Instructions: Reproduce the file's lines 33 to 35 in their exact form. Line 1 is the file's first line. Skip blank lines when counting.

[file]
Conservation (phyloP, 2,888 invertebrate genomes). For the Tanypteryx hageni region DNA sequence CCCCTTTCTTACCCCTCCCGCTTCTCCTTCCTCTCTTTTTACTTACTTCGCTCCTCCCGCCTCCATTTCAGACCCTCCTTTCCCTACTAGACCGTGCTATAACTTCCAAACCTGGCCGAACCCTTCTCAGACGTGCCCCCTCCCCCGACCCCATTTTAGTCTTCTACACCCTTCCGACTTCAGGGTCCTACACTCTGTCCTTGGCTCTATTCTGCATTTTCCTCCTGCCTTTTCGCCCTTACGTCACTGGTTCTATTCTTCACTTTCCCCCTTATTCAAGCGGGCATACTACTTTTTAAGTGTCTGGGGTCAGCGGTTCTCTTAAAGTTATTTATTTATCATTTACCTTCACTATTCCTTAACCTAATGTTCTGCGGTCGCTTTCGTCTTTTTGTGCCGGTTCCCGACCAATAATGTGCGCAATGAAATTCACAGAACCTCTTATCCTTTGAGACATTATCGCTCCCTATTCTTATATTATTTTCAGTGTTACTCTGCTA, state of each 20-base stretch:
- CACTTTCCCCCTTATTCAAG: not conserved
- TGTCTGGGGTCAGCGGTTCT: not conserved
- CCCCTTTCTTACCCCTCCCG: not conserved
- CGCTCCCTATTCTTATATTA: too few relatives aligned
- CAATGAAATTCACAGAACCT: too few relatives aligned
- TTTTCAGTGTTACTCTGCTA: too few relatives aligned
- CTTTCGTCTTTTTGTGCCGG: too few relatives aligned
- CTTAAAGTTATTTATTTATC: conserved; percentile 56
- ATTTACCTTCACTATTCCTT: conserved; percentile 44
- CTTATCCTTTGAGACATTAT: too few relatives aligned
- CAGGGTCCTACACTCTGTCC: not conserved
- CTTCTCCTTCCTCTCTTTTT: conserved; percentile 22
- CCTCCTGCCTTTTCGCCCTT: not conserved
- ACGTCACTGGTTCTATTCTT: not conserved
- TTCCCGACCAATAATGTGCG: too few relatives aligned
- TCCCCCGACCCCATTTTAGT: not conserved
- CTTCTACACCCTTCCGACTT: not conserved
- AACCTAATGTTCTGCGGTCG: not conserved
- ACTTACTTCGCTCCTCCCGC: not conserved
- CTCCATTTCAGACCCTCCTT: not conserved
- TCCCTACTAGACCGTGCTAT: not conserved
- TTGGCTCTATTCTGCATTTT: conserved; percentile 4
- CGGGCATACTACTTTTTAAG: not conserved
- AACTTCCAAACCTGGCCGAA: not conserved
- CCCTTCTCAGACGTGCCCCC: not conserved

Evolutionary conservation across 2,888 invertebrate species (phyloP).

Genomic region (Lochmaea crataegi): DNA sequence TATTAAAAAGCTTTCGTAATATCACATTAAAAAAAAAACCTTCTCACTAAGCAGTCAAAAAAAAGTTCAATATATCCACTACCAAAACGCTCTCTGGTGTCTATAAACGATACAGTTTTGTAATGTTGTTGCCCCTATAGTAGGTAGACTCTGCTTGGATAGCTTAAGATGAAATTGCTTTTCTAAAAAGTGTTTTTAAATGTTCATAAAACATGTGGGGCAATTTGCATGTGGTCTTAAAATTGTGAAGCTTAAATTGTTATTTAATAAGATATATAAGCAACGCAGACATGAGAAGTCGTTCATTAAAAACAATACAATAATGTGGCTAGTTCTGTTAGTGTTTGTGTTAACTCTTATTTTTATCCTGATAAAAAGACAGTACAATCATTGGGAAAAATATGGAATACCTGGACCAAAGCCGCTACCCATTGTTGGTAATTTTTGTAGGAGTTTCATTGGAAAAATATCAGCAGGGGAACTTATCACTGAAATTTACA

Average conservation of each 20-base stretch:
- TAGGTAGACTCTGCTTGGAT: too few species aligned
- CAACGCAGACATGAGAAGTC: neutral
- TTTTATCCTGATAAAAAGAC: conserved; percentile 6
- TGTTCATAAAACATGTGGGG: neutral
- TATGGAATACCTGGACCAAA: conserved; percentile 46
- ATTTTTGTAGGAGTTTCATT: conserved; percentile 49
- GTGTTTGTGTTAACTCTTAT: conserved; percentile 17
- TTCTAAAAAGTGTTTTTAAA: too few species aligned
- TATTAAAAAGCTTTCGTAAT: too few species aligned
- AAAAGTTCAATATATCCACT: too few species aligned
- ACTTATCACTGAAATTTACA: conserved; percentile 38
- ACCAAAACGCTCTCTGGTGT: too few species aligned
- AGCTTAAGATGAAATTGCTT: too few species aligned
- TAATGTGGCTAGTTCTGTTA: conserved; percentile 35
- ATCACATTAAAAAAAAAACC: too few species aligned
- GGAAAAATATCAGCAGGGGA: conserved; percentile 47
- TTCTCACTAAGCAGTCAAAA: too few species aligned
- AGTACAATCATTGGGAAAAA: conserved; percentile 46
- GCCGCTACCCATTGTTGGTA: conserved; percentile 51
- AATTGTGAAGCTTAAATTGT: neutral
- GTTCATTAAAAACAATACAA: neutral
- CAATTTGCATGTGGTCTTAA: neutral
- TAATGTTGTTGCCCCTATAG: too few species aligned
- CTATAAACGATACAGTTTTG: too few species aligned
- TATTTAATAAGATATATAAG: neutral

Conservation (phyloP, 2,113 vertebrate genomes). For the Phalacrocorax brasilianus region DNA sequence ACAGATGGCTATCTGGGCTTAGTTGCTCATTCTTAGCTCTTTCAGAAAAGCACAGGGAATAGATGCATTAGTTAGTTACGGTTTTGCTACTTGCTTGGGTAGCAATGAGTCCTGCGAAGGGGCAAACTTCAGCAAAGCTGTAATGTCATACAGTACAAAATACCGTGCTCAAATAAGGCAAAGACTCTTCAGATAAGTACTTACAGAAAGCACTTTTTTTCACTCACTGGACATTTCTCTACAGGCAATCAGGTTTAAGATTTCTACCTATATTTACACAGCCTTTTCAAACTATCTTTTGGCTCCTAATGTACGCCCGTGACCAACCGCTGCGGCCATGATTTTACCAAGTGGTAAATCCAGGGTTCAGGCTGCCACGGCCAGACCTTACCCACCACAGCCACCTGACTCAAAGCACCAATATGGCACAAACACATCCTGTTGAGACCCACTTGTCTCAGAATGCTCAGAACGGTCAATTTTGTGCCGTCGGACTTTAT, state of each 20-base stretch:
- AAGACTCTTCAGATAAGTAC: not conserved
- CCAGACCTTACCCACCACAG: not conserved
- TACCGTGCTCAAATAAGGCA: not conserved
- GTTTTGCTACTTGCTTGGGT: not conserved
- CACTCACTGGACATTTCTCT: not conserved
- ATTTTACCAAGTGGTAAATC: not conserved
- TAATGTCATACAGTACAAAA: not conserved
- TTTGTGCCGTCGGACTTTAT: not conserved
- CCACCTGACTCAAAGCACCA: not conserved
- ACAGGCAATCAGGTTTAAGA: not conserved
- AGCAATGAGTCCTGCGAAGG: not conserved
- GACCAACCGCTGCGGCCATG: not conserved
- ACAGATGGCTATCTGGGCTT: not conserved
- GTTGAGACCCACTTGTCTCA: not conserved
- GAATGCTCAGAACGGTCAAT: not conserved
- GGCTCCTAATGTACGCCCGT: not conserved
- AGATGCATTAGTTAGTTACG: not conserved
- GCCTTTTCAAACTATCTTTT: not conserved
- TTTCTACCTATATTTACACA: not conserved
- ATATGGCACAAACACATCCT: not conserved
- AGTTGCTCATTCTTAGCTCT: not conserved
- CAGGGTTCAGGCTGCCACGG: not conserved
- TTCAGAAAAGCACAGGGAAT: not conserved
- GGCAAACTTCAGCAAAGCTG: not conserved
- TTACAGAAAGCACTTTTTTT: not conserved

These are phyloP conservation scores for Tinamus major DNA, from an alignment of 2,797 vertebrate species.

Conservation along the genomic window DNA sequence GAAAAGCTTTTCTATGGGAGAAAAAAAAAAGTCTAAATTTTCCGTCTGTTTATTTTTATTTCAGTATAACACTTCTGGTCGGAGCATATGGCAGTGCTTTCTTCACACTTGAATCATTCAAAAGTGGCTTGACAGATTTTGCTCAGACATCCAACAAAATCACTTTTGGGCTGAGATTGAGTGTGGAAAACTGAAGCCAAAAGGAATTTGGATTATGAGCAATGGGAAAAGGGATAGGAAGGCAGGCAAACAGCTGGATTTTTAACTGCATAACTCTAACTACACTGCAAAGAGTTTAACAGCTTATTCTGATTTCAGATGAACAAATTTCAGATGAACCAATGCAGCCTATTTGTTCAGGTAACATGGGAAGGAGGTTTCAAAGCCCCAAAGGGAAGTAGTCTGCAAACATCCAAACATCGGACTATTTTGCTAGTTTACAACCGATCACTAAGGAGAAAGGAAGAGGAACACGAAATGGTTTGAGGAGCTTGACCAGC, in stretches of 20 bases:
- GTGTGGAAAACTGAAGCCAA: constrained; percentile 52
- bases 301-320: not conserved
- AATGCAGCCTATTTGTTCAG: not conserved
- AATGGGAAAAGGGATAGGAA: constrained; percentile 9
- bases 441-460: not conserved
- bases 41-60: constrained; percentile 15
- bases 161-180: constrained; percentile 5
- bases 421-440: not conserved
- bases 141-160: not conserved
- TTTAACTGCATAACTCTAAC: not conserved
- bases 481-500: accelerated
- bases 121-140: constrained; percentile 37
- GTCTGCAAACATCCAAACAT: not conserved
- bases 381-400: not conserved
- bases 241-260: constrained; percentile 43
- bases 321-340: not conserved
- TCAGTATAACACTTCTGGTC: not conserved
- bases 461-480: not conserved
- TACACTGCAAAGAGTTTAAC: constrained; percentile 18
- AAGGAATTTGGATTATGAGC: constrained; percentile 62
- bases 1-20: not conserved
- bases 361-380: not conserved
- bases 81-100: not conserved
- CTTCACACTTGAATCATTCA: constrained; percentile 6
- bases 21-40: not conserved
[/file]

- TGTTCATAAAACATGTGGGG: neutral
- TATGGAATACCTGGACCAAA: conserved; percentile 46
- ATTTTTGTAGGAGTTTCATT: conserved; percentile 49